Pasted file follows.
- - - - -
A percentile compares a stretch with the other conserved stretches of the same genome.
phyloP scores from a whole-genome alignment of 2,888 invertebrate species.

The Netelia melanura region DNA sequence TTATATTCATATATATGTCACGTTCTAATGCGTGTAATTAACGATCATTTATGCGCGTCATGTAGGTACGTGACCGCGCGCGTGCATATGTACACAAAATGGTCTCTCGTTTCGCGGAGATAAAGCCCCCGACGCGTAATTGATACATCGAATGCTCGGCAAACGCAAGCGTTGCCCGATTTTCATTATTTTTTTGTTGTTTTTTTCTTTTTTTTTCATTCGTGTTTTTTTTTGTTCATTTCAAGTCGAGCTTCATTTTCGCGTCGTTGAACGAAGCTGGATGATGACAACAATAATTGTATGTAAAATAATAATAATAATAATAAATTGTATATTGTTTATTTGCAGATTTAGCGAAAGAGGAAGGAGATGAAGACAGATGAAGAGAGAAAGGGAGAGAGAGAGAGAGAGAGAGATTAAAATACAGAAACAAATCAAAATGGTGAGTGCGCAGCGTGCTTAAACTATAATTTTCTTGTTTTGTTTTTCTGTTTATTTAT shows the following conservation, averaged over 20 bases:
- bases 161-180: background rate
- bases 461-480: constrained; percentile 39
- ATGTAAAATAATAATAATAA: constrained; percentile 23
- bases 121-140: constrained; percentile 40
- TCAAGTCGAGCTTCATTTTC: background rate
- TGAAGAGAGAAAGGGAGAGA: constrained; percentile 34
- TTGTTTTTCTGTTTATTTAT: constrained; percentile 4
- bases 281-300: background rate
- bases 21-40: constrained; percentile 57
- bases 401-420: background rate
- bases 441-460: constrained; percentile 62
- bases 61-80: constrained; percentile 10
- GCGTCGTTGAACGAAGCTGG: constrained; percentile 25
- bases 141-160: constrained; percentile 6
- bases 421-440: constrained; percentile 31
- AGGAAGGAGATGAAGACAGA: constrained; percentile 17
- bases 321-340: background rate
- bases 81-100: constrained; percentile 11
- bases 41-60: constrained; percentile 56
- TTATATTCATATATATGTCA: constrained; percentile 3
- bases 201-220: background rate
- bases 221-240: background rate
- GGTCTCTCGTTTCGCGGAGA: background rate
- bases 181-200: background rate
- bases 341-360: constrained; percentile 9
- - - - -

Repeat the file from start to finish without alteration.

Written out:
A percentile compares a stretch with the other conserved stretches of the same genome.
phyloP scores from a whole-genome alignment of 2,888 invertebrate species.

The Netelia melanura region DNA sequence TTATATTCATATATATGTCACGTTCTAATGCGTGTAATTAACGATCATTTATGCGCGTCATGTAGGTACGTGACCGCGCGCGTGCATATGTACACAAAATGGTCTCTCGTTTCGCGGAGATAAAGCCCCCGACGCGTAATTGATACATCGAATGCTCGGCAAACGCAAGCGTTGCCCGATTTTCATTATTTTTTTGTTGTTTTTTTCTTTTTTTTTCATTCGTGTTTTTTTTTGTTCATTTCAAGTCGAGCTTCATTTTCGCGTCGTTGAACGAAGCTGGATGATGACAACAATAATTGTATGTAAAATAATAATAATAATAATAAATTGTATATTGTTTATTTGCAGATTTAGCGAAAGAGGAAGGAGATGAAGACAGATGAAGAGAGAAAGGGAGAGAGAGAGAGAGAGAGAGATTAAAATACAGAAACAAATCAAAATGGTGAGTGCGCAGCGTGCTTAAACTATAATTTTCTTGTTTTGTTTTTCTGTTTATTTAT shows the following conservation, averaged over 20 bases:
- bases 161-180: background rate
- bases 461-480: constrained; percentile 39
- ATGTAAAATAATAATAATAA: constrained; percentile 23
- bases 121-140: constrained; percentile 40
- TCAAGTCGAGCTTCATTTTC: background rate
- TGAAGAGAGAAAGGGAGAGA: constrained; percentile 34
- TTGTTTTTCTGTTTATTTAT: constrained; percentile 4
- bases 281-300: background rate
- bases 21-40: constrained; percentile 57
- bases 401-420: background rate
- bases 441-460: constrained; percentile 62
- bases 61-80: constrained; percentile 10
- GCGTCGTTGAACGAAGCTGG: constrained; percentile 25
- bases 141-160: constrained; percentile 6
- bases 421-440: constrained; percentile 31
- AGGAAGGAGATGAAGACAGA: constrained; percentile 17
- bases 321-340: background rate
- bases 81-100: constrained; percentile 11
- bases 41-60: constrained; percentile 56
- TTATATTCATATATATGTCA: constrained; percentile 3
- bases 201-220: background rate
- bases 221-240: background rate
- GGTCTCTCGTTTCGCGGAGA: background rate
- bases 181-200: background rate
- bases 341-360: constrained; percentile 9